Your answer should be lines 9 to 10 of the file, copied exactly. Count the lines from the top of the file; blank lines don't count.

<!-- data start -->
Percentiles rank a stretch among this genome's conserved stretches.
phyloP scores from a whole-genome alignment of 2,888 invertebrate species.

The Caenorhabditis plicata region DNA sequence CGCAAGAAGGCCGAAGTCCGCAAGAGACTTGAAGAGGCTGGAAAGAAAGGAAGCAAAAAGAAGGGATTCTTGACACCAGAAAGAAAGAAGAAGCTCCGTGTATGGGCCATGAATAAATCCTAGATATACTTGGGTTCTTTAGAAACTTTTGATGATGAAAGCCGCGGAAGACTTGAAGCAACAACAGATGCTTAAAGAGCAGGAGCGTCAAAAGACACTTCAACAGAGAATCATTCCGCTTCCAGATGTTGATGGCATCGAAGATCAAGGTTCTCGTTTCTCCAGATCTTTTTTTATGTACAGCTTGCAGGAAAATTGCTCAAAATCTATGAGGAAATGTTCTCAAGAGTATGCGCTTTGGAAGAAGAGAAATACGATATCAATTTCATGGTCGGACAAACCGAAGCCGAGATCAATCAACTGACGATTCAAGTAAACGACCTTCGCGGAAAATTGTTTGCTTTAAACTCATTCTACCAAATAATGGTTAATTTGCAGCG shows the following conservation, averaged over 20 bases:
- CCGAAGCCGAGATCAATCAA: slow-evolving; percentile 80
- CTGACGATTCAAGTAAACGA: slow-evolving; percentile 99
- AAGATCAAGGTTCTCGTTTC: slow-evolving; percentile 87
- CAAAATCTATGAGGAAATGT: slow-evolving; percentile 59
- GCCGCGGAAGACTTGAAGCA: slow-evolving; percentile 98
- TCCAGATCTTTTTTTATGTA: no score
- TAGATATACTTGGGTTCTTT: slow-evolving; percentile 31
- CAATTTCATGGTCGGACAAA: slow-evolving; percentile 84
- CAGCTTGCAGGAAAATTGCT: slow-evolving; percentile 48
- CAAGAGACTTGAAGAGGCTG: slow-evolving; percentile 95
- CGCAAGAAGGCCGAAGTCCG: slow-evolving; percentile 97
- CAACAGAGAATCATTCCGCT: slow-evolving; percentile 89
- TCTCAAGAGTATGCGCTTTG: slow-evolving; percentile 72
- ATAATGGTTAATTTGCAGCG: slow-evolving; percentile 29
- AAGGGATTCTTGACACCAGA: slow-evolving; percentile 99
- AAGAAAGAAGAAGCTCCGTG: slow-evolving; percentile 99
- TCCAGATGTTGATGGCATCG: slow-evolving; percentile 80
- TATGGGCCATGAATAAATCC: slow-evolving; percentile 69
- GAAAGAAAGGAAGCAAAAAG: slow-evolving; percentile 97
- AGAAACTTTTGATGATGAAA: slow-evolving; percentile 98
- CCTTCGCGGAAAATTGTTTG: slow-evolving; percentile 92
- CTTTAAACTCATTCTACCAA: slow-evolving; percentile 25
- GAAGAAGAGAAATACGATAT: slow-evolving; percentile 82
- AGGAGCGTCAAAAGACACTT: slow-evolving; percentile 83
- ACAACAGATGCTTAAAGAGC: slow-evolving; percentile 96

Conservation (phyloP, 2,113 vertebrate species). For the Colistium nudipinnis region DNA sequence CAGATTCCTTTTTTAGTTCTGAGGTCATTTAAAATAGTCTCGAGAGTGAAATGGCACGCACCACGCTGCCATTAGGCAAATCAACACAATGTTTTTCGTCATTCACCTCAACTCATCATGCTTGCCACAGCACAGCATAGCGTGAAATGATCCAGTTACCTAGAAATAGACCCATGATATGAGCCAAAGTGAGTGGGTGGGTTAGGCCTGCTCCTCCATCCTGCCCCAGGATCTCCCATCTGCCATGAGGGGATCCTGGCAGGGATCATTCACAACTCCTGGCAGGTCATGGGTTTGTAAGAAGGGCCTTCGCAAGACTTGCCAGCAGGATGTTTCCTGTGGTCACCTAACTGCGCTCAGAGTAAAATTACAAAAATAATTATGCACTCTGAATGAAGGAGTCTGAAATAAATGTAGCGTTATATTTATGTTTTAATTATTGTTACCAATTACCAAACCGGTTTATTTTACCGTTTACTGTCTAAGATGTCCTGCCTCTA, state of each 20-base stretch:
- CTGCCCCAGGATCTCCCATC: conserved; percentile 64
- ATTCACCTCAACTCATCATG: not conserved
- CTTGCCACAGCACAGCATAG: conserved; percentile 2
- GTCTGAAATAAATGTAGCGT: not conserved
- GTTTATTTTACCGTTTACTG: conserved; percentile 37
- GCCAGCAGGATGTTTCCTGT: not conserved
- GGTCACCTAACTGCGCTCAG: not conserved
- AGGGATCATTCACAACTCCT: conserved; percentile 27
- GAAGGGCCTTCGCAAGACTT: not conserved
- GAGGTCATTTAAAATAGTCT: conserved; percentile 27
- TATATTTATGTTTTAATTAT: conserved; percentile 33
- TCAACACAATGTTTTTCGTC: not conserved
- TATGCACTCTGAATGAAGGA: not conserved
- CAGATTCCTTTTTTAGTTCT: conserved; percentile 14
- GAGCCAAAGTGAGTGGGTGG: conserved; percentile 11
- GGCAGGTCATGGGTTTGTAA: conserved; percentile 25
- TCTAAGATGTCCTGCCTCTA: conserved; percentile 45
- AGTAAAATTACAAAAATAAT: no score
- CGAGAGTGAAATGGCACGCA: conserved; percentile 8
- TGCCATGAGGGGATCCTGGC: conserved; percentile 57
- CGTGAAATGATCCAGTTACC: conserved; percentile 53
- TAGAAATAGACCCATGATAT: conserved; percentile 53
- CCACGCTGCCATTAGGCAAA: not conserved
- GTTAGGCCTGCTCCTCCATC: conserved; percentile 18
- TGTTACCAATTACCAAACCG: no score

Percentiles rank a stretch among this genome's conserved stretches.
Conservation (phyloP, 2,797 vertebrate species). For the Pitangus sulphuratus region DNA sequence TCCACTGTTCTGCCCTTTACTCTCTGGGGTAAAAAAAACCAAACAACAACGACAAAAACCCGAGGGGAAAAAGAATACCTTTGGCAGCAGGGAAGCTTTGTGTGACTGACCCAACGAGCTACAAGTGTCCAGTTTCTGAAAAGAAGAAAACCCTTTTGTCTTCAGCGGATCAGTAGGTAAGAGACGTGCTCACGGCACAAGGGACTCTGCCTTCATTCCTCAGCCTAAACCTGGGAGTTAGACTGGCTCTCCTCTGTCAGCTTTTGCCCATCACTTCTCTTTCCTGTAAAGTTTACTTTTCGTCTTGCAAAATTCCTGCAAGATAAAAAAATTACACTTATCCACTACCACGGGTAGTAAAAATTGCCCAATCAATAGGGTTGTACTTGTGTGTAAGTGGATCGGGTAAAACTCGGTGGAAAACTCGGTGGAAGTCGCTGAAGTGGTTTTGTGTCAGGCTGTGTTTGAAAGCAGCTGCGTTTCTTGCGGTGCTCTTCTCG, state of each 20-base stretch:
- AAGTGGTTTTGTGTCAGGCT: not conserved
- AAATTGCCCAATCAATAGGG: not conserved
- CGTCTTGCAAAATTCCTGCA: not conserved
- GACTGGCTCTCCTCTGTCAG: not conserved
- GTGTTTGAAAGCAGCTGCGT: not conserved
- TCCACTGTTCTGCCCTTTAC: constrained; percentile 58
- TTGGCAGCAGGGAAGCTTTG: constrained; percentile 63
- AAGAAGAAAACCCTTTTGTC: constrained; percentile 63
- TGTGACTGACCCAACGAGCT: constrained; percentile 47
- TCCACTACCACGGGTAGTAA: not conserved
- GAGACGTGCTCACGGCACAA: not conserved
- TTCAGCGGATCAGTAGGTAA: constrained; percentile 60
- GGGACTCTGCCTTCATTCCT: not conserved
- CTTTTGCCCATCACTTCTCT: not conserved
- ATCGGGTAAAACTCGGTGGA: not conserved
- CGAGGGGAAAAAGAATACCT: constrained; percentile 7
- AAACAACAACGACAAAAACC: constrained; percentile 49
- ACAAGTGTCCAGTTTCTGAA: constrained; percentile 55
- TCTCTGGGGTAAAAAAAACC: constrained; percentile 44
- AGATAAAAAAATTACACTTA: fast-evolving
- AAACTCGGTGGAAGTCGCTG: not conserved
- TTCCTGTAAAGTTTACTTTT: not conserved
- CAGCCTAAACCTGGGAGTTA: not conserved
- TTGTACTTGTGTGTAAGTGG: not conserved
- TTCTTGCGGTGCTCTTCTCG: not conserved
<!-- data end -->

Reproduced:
- TCCAGATCTTTTTTTATGTA: no score
- TAGATATACTTGGGTTCTTT: slow-evolving; percentile 31